exciting causes of hysteria. Ee this as it may, it is certain that 
females who are affected with profuse leucorrhcea, or frequent me- 
norrhagia, are peculiarly liable to hysteric complaints. Excessive 
hamiorrhoidal evacuations, chronic diarrhoea, profuse lochia, and 
nursing infants too long at the breast, appear to be particularly fa- 
vourable to the occurrence of various nervous affections. 

6. Causes that tend to augment the sensibility and to produce 
an habitual erethism of the sexual organs, have, without doubt, a 
powerful influence in the production of hysteria.* The frequent 
excitation of voluptuous feelings by improper reading, conversation, 
pictures, or the workings of an unchastened and active imagination, 
&c.,are,I apprehend, not unfrequently deeply concerned in the causa- 
tion of this affection. Where the sexual propensity is early deve- 
loped, and supported by influences of this kind, and its gratification 
firmly resisted by moral restraints, or unsatisfied from less praise- 
worthy motives, hysteric paroxysms are particularly apt to occur. 
Hence, perhaps, the occasional removal of the hysteric diathesis in 
young females by marriage. 

Diagnosis. — Many eminent pathologists have regarded hysteria 
and hypochondriasis as essentially the same affection. t The general 
opinion at present, however, is that they are distinct diseases; and 
this is unquestionably the correct view of the case. The following 
are the prominent distinguishing characters of these affections: 

1. Hysteria occurs chiefly in individuals of nervous, irritable, and 
plethoric habits, of great mental and corporeal excitability, quick 
perception, rapid transitions of disposition and temper. Hypochon- 
driasis, on the other hand, very generally attacks persons of sluggish, 
melancholic temperaments, unirritable fibre, addicted to deep and 
fixed reflection, musing, and reverie. 

2. Hypochondriasis is not so variable in its phenomena, and more 
protracted in its course, with less manifest remissions and exacerba- 
tions than hysteria. 

3. Hysteria generally comes on and goes off suddenly, and is at- 
tended with an increased excitability of the nervous system, and 
with various painful and spasmodic affections. Hypochondriasis 

* Richter, loc. cit., bd. vii, p. 460. 

f Stahl, Sydenham, Whytt, Tissot, Van Swieten. Sellc, K. Sprengel, Henke ;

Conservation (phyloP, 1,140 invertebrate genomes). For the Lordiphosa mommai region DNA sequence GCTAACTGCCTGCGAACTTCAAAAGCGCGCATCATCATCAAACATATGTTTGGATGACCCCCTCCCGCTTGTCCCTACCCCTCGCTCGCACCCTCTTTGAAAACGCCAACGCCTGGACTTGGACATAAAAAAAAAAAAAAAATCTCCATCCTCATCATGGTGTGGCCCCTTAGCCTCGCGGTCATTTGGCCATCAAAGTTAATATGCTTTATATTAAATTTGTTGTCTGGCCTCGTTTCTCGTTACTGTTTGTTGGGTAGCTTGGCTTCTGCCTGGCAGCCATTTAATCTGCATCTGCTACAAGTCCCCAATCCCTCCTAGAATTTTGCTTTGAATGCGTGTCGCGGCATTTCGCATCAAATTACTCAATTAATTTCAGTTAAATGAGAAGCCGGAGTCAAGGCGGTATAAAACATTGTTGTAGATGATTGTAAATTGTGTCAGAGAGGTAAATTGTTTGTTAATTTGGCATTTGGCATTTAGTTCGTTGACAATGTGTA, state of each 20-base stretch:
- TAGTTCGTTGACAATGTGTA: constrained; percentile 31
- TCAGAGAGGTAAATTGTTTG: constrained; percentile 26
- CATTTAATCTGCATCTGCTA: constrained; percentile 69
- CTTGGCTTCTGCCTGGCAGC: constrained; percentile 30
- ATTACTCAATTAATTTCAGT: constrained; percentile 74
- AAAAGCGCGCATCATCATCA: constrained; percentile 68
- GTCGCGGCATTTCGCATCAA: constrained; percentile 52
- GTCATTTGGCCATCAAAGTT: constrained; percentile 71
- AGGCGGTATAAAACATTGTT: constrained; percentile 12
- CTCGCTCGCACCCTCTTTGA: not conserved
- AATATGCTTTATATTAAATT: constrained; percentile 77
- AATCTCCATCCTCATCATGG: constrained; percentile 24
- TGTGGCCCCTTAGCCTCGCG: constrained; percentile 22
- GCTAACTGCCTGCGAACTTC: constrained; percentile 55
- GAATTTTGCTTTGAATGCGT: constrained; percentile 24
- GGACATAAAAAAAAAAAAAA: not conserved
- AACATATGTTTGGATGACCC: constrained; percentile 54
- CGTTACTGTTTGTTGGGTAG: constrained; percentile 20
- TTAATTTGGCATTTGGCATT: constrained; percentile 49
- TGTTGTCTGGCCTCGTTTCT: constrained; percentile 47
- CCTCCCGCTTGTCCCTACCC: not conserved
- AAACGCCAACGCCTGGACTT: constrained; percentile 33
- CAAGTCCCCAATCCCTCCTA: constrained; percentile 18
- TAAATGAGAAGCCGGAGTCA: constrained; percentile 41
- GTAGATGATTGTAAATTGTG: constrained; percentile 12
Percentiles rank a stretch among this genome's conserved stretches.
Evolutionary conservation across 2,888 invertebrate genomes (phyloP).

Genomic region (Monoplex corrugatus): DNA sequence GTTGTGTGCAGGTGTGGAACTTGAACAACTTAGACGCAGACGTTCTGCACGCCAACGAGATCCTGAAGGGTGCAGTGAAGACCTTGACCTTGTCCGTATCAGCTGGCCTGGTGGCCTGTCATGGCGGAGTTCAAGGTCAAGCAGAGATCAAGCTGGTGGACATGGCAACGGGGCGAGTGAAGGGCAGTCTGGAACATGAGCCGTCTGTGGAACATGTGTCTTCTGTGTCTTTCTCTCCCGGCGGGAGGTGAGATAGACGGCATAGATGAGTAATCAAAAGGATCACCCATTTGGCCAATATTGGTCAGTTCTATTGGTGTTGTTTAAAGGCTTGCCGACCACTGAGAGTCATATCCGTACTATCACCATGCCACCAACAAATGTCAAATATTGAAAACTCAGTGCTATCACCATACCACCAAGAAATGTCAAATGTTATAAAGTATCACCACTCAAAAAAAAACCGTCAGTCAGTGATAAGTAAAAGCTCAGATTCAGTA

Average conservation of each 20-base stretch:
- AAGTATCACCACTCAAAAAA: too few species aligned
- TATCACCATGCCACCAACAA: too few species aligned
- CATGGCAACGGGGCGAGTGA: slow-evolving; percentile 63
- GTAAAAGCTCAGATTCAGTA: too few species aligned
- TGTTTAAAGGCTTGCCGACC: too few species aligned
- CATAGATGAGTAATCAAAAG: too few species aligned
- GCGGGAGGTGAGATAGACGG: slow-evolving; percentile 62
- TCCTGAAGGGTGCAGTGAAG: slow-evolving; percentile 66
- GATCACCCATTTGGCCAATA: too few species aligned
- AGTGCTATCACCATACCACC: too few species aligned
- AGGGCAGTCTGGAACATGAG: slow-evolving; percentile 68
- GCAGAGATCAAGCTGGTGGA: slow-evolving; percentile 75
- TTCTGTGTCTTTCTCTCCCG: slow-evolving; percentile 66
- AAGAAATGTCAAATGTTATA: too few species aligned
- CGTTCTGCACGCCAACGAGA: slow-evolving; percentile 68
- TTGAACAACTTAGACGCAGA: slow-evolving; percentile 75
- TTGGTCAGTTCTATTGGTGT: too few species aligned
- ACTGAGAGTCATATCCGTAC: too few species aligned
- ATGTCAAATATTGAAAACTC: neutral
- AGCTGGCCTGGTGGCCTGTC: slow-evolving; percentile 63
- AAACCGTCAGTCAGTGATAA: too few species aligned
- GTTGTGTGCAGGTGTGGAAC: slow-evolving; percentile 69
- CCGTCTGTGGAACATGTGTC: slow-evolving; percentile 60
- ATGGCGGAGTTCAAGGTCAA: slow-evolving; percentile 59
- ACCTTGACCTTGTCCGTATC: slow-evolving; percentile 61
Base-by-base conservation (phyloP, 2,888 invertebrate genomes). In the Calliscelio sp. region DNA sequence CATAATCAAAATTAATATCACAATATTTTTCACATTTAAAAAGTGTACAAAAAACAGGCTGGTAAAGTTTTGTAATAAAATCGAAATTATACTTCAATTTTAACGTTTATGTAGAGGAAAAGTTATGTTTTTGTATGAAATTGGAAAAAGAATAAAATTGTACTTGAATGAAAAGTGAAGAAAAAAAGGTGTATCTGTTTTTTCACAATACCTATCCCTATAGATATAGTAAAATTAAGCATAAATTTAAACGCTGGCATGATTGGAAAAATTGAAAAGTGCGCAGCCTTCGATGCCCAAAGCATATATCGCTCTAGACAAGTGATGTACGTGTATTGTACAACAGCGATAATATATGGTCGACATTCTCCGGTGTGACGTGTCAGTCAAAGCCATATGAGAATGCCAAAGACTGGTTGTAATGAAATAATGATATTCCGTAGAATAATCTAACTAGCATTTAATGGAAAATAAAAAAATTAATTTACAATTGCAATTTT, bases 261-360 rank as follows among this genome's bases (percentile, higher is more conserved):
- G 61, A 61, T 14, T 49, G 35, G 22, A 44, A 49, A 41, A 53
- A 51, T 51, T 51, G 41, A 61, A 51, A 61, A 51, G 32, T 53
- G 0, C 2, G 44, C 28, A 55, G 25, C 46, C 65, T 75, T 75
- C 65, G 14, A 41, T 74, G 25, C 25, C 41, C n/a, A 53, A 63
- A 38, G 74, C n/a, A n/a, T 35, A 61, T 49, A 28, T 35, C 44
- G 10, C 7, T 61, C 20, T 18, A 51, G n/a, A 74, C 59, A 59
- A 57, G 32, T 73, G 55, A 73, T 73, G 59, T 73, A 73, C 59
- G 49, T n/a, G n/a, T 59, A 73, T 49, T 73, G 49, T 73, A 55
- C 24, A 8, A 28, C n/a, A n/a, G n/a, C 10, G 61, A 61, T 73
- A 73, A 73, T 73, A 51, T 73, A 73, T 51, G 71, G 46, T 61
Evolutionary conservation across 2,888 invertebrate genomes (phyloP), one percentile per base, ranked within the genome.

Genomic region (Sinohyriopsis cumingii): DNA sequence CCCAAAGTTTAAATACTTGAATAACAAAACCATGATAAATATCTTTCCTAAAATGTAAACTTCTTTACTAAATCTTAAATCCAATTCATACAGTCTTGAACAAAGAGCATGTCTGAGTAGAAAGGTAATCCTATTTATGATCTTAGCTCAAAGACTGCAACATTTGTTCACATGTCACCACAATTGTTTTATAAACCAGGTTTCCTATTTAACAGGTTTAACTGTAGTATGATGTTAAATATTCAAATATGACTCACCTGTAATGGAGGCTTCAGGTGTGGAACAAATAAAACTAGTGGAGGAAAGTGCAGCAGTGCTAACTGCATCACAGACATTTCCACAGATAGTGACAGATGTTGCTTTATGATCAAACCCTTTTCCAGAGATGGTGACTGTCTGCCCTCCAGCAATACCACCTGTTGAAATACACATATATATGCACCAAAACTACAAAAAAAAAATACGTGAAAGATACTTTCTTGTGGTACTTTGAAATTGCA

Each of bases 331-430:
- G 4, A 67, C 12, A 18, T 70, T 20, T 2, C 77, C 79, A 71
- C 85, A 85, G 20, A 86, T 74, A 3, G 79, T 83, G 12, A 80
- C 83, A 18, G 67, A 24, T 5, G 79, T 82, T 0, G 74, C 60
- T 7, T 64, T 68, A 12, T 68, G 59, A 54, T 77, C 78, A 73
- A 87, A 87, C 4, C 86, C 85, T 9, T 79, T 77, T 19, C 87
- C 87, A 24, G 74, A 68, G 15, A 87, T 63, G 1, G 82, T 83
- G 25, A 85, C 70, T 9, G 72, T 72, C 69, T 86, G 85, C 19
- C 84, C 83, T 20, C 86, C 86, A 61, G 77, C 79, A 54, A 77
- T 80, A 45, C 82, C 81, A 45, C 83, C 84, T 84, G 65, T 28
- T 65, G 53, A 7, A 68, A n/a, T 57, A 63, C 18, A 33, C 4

and Zimmerman, were of this opinion. 


almost always approaches slowly, without spasm or distinct pain, 
and gradually increases in violence, and again goes off in the same 
gradual manner. 

4. In hypochondriasis, the primary irritation is much more distinctly 
seated in the abdominal viscera; the digestive and hepatic functions 
are more prominently and permanently affected than in hysteria. 

5. In hypochondriasis the mind is, as it were, paralyzed— fixed with 
steadfastness upon some engrossing subject. In hysteria the intellec- 
tual powers are versatile ; often active, and sometimes wildly confused. 
Hysterical patients experience more corporeal sufferings ; hypochon- 
driacs more of mental distress. The former are more occupied with 
present complaints ; the latter look into futurity with distressing and 
gloomy forebodings of distant evil. The hypochondriac feels himself 
an insulated, deserted and doomed being— loses his sympathies for 
the world — even his natural propensities and passions are absorbed 
by the ruling idea. The hysteric patient, on the contrary, is often 
agitated by various emotions and feelings; he loves, hates, cries, laughs, 
hopes, fears, is garrulous or taciturn, in rapid succession, and often 
apparently without any adequate causes. 

Treatment. — Treatment proper in convulsive or paroxysmal 
hysteria. — The principal indications in the treatment of hysteric con- 
vulsions, are: — 1. To obviate inordinate sanguineous congestion in 
the head, by depletory and revulsive applications; 2, to allay the 
morbid excitement in the nervous system, by anodyne and antispas- 
modic remedies ; and 3, to remove, as much as may be in our power, 
the local irritating causes, upon which the irregular determinations 
and morbid actions both of the nervous and sanguiferous systems 

It has already been observed, that strong sanguiferous determina- 
tion to the head perhaps always occurs in the hysteric paroxysm. 
The suffused and turgid face, projecting and blood-shot eyes, disten- 
sion of the jugulars, and throbbing of the carotid and temporal arteries, 
so generally noticed during a fit of hysteric convulsions, are sufficient 
evidences of a highly congested state of the encephalon. If, in addi- 
tion to the signs of inordinate sanguineous determination to the head 
just mentioned, the pulse be active, full or tense, or the general habit 
of the patient manifestly plethoric, bleeding to an extent sufficient to 
make an evident impression on the pulse should be immediately prac- 
tised. This is not only a proper precautionary measure for obviating 
any serious consequences that may result from the strong vascular 
turgescence within the head, but it is also decidedly beneficial as a 
preparatory step to the employment of other remedies.* This evacu- 
ation is especially useful in cases that occur in young and sanguine- 
ous females, from the sudden suppression of the catamenial discharge. 
In instances of this kind an efficient blood- letting rarely fails to